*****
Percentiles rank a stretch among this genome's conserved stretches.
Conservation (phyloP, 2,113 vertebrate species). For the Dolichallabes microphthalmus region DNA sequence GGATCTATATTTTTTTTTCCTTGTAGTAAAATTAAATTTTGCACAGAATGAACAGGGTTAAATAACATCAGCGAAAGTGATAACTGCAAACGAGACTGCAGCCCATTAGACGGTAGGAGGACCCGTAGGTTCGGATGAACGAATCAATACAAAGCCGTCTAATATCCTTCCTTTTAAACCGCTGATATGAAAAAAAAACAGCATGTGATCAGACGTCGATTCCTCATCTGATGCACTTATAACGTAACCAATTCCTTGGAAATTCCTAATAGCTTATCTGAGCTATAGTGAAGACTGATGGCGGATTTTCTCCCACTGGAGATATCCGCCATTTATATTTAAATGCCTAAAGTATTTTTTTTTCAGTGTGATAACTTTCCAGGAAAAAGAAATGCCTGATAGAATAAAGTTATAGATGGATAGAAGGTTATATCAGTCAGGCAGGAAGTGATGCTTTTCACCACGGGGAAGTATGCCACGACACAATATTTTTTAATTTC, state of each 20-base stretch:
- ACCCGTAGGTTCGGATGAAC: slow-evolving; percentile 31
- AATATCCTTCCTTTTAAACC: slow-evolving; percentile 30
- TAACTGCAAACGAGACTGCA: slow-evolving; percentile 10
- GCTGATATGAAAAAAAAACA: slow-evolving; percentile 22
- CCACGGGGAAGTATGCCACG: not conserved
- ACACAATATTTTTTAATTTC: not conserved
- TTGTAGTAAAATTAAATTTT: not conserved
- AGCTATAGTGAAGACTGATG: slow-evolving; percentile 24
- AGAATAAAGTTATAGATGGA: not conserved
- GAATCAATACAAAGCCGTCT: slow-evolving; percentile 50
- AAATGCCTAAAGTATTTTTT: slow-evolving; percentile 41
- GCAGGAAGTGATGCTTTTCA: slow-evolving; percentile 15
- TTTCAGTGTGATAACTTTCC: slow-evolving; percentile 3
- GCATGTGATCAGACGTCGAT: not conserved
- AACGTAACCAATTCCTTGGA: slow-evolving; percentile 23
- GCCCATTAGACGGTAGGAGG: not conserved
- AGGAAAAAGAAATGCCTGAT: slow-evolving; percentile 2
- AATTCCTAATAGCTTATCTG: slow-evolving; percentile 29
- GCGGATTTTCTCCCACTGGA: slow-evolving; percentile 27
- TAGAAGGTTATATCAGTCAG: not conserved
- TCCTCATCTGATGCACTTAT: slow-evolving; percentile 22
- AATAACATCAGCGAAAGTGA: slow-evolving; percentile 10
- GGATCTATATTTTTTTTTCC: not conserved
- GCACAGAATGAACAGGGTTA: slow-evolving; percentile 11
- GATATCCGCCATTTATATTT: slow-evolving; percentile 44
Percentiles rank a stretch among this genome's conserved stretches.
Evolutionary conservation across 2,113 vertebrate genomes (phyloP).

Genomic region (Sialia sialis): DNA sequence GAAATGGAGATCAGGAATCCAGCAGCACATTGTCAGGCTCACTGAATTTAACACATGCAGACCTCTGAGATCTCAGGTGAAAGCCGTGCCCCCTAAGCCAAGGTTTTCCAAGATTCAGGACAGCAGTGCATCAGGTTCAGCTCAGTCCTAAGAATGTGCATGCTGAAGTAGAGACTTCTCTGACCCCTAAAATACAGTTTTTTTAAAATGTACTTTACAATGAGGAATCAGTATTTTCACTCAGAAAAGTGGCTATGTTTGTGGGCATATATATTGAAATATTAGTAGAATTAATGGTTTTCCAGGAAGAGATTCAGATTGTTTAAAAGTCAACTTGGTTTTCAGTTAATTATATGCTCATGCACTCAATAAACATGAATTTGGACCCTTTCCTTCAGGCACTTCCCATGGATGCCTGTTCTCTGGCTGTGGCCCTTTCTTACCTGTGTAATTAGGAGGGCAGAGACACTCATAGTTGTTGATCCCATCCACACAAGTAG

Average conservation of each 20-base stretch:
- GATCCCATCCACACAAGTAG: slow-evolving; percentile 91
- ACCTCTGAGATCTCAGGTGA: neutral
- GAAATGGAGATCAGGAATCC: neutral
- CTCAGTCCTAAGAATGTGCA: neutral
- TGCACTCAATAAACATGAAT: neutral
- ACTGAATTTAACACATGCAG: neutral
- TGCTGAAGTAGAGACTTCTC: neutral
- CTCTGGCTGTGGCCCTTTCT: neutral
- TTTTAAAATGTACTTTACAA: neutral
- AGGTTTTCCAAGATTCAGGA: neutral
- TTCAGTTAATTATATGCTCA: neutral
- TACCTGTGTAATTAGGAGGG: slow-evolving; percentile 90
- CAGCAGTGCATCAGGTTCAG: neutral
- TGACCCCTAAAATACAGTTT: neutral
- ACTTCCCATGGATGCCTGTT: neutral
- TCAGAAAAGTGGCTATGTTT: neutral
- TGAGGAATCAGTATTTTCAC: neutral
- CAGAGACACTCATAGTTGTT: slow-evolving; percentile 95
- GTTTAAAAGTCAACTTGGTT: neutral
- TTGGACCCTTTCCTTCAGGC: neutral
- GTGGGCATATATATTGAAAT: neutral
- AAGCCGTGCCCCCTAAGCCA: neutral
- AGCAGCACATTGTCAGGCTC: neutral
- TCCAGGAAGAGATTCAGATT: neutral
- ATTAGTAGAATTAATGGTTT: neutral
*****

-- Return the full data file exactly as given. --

Percentiles rank a stretch among this genome's conserved stretches.
Conservation (phyloP, 2,113 vertebrate species). For the Dolichallabes microphthalmus region DNA sequence GGATCTATATTTTTTTTTCCTTGTAGTAAAATTAAATTTTGCACAGAATGAACAGGGTTAAATAACATCAGCGAAAGTGATAACTGCAAACGAGACTGCAGCCCATTAGACGGTAGGAGGACCCGTAGGTTCGGATGAACGAATCAATACAAAGCCGTCTAATATCCTTCCTTTTAAACCGCTGATATGAAAAAAAAACAGCATGTGATCAGACGTCGATTCCTCATCTGATGCACTTATAACGTAACCAATTCCTTGGAAATTCCTAATAGCTTATCTGAGCTATAGTGAAGACTGATGGCGGATTTTCTCCCACTGGAGATATCCGCCATTTATATTTAAATGCCTAAAGTATTTTTTTTTCAGTGTGATAACTTTCCAGGAAAAAGAAATGCCTGATAGAATAAAGTTATAGATGGATAGAAGGTTATATCAGTCAGGCAGGAAGTGATGCTTTTCACCACGGGGAAGTATGCCACGACACAATATTTTTTAATTTC, state of each 20-base stretch:
- ACCCGTAGGTTCGGATGAAC: slow-evolving; percentile 31
- AATATCCTTCCTTTTAAACC: slow-evolving; percentile 30
- TAACTGCAAACGAGACTGCA: slow-evolving; percentile 10
- GCTGATATGAAAAAAAAACA: slow-evolving; percentile 22
- CCACGGGGAAGTATGCCACG: not conserved
- ACACAATATTTTTTAATTTC: not conserved
- TTGTAGTAAAATTAAATTTT: not conserved
- AGCTATAGTGAAGACTGATG: slow-evolving; percentile 24
- AGAATAAAGTTATAGATGGA: not conserved
- GAATCAATACAAAGCCGTCT: slow-evolving; percentile 50
- AAATGCCTAAAGTATTTTTT: slow-evolving; percentile 41
- GCAGGAAGTGATGCTTTTCA: slow-evolving; percentile 15
- TTTCAGTGTGATAACTTTCC: slow-evolving; percentile 3
- GCATGTGATCAGACGTCGAT: not conserved
- AACGTAACCAATTCCTTGGA: slow-evolving; percentile 23
- GCCCATTAGACGGTAGGAGG: not conserved
- AGGAAAAAGAAATGCCTGAT: slow-evolving; percentile 2
- AATTCCTAATAGCTTATCTG: slow-evolving; percentile 29
- GCGGATTTTCTCCCACTGGA: slow-evolving; percentile 27
- TAGAAGGTTATATCAGTCAG: not conserved
- TCCTCATCTGATGCACTTAT: slow-evolving; percentile 22
- AATAACATCAGCGAAAGTGA: slow-evolving; percentile 10
- GGATCTATATTTTTTTTTCC: not conserved
- GCACAGAATGAACAGGGTTA: slow-evolving; percentile 11
- GATATCCGCCATTTATATTT: slow-evolving; percentile 44
Percentiles rank a stretch among this genome's conserved stretches.
Evolutionary conservation across 2,113 vertebrate genomes (phyloP).

Genomic region (Sialia sialis): DNA sequence GAAATGGAGATCAGGAATCCAGCAGCACATTGTCAGGCTCACTGAATTTAACACATGCAGACCTCTGAGATCTCAGGTGAAAGCCGTGCCCCCTAAGCCAAGGTTTTCCAAGATTCAGGACAGCAGTGCATCAGGTTCAGCTCAGTCCTAAGAATGTGCATGCTGAAGTAGAGACTTCTCTGACCCCTAAAATACAGTTTTTTTAAAATGTACTTTACAATGAGGAATCAGTATTTTCACTCAGAAAAGTGGCTATGTTTGTGGGCATATATATTGAAATATTAGTAGAATTAATGGTTTTCCAGGAAGAGATTCAGATTGTTTAAAAGTCAACTTGGTTTTCAGTTAATTATATGCTCATGCACTCAATAAACATGAATTTGGACCCTTTCCTTCAGGCACTTCCCATGGATGCCTGTTCTCTGGCTGTGGCCCTTTCTTACCTGTGTAATTAGGAGGGCAGAGACACTCATAGTTGTTGATCCCATCCACACAAGTAG

Average conservation of each 20-base stretch:
- GATCCCATCCACACAAGTAG: slow-evolving; percentile 91
- ACCTCTGAGATCTCAGGTGA: neutral
- GAAATGGAGATCAGGAATCC: neutral
- CTCAGTCCTAAGAATGTGCA: neutral
- TGCACTCAATAAACATGAAT: neutral
- ACTGAATTTAACACATGCAG: neutral
- TGCTGAAGTAGAGACTTCTC: neutral
- CTCTGGCTGTGGCCCTTTCT: neutral
- TTTTAAAATGTACTTTACAA: neutral
- AGGTTTTCCAAGATTCAGGA: neutral
- TTCAGTTAATTATATGCTCA: neutral
- TACCTGTGTAATTAGGAGGG: slow-evolving; percentile 90
- CAGCAGTGCATCAGGTTCAG: neutral
- TGACCCCTAAAATACAGTTT: neutral
- ACTTCCCATGGATGCCTGTT: neutral
- TCAGAAAAGTGGCTATGTTT: neutral
- TGAGGAATCAGTATTTTCAC: neutral
- CAGAGACACTCATAGTTGTT: slow-evolving; percentile 95
- GTTTAAAAGTCAACTTGGTT: neutral
- TTGGACCCTTTCCTTCAGGC: neutral
- GTGGGCATATATATTGAAAT: neutral
- AAGCCGTGCCCCCTAAGCCA: neutral
- AGCAGCACATTGTCAGGCTC: neutral
- TCCAGGAAGAGATTCAGATT: neutral
- ATTAGTAGAATTAATGGTTT: neutral